The secular state that has subsequently prevailed has prevented religion from interfering in any way with public life; confining it to the private sphere and, as a result, also eliminating it from education. And this is why communities are so divided and people from different ethnic or religious backgrounds so scared of each other: because they are ignorant.

They know nothing about any religion other than their own -- if they have one.

French society is in constant denial of individual differences. The Republic considers everyone the same. This is also why the French definition of integration is quite the opposite of multiculturalism: If you move to France, it doesn’t matter where you come from. In fact best to forget about it, you are now French.

Ever thought of them as not very open to the outside world? Well that may just be the beginning of the explanation. That's not to say that the French aren't tolerant, because they are. They are anti-religious, yet tolerate it in any form on their soil on the condition that it accepts criticism, even the harshest, as the norm. After all, that is what freedom of expression is all about.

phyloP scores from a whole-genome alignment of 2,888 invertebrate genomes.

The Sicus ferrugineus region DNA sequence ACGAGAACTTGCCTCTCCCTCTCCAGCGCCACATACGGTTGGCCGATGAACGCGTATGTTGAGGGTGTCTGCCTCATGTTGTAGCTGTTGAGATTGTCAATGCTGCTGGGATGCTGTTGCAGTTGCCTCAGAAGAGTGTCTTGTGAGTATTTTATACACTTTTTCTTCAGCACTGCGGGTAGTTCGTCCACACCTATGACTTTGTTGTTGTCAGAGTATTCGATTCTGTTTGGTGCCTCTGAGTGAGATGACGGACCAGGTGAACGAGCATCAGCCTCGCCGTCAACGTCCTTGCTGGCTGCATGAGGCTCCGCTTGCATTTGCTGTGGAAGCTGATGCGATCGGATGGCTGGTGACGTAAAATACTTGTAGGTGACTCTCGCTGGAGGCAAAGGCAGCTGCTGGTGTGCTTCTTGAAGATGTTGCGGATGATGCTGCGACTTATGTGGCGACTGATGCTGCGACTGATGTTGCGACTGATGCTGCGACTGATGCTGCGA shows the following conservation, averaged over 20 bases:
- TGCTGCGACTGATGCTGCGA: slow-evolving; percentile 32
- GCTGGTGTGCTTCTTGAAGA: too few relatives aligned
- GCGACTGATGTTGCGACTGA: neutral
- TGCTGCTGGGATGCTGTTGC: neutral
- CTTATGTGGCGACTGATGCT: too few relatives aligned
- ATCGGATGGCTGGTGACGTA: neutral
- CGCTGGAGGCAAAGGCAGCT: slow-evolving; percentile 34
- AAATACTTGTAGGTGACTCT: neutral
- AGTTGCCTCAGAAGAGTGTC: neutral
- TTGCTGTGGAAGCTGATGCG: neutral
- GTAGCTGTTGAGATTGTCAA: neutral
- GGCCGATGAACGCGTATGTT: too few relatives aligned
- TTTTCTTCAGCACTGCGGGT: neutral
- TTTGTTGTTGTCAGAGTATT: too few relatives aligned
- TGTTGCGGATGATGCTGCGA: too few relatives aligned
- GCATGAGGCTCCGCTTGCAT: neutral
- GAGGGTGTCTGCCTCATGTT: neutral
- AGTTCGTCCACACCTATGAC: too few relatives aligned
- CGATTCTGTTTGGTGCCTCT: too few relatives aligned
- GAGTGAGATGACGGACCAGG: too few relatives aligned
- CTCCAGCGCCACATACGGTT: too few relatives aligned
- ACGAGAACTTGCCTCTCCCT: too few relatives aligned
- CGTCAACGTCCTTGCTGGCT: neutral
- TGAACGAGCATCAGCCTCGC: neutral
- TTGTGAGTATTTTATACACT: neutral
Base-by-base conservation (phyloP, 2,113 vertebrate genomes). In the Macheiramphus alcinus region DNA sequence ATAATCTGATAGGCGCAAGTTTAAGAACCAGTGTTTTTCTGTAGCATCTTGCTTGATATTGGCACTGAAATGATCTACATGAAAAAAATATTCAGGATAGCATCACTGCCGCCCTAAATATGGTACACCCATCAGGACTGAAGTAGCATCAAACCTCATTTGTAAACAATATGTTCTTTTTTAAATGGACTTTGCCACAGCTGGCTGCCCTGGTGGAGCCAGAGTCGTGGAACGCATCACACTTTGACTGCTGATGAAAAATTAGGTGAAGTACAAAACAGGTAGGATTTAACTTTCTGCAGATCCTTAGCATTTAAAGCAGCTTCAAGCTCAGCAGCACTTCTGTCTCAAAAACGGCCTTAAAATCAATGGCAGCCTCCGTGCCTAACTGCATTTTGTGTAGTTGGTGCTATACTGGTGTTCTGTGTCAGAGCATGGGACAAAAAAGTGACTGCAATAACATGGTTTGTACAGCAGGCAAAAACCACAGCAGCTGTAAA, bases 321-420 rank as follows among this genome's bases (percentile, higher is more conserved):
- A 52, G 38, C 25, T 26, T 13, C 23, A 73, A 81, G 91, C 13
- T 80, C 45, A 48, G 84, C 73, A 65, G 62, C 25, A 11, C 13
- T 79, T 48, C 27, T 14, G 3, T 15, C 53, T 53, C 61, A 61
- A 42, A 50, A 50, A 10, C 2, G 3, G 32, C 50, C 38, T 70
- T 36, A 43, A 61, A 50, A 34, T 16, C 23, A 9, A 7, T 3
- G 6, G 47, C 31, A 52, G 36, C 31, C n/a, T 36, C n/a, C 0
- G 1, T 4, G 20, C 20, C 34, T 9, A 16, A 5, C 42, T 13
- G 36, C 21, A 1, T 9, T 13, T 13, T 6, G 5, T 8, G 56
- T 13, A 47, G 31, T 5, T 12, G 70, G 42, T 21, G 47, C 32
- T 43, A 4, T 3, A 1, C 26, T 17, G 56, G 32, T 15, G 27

Perhaps most shocking was how the French mainstream media appeared so evidently shackled by political correctness. To the point that, even after several attacks confirmed to have links with global Islamist groups, the media continued to speak about “isolated acts” committed by “mentally unstable individuals.”

It is outrageous that they did this in the name of tolerance.

I am the first one to preach and promote tolerance but it has to come from both sides. By being tolerant towards forces that fail to reciprocate, we are putting ourselves in great danger. Even worse, we are flying the white flag of surrender.

Tolerance is one of the many benefits of individual freedom but that freedom turns into weakness when it makes us so selfish that we are incapable of defending ourselves as societies.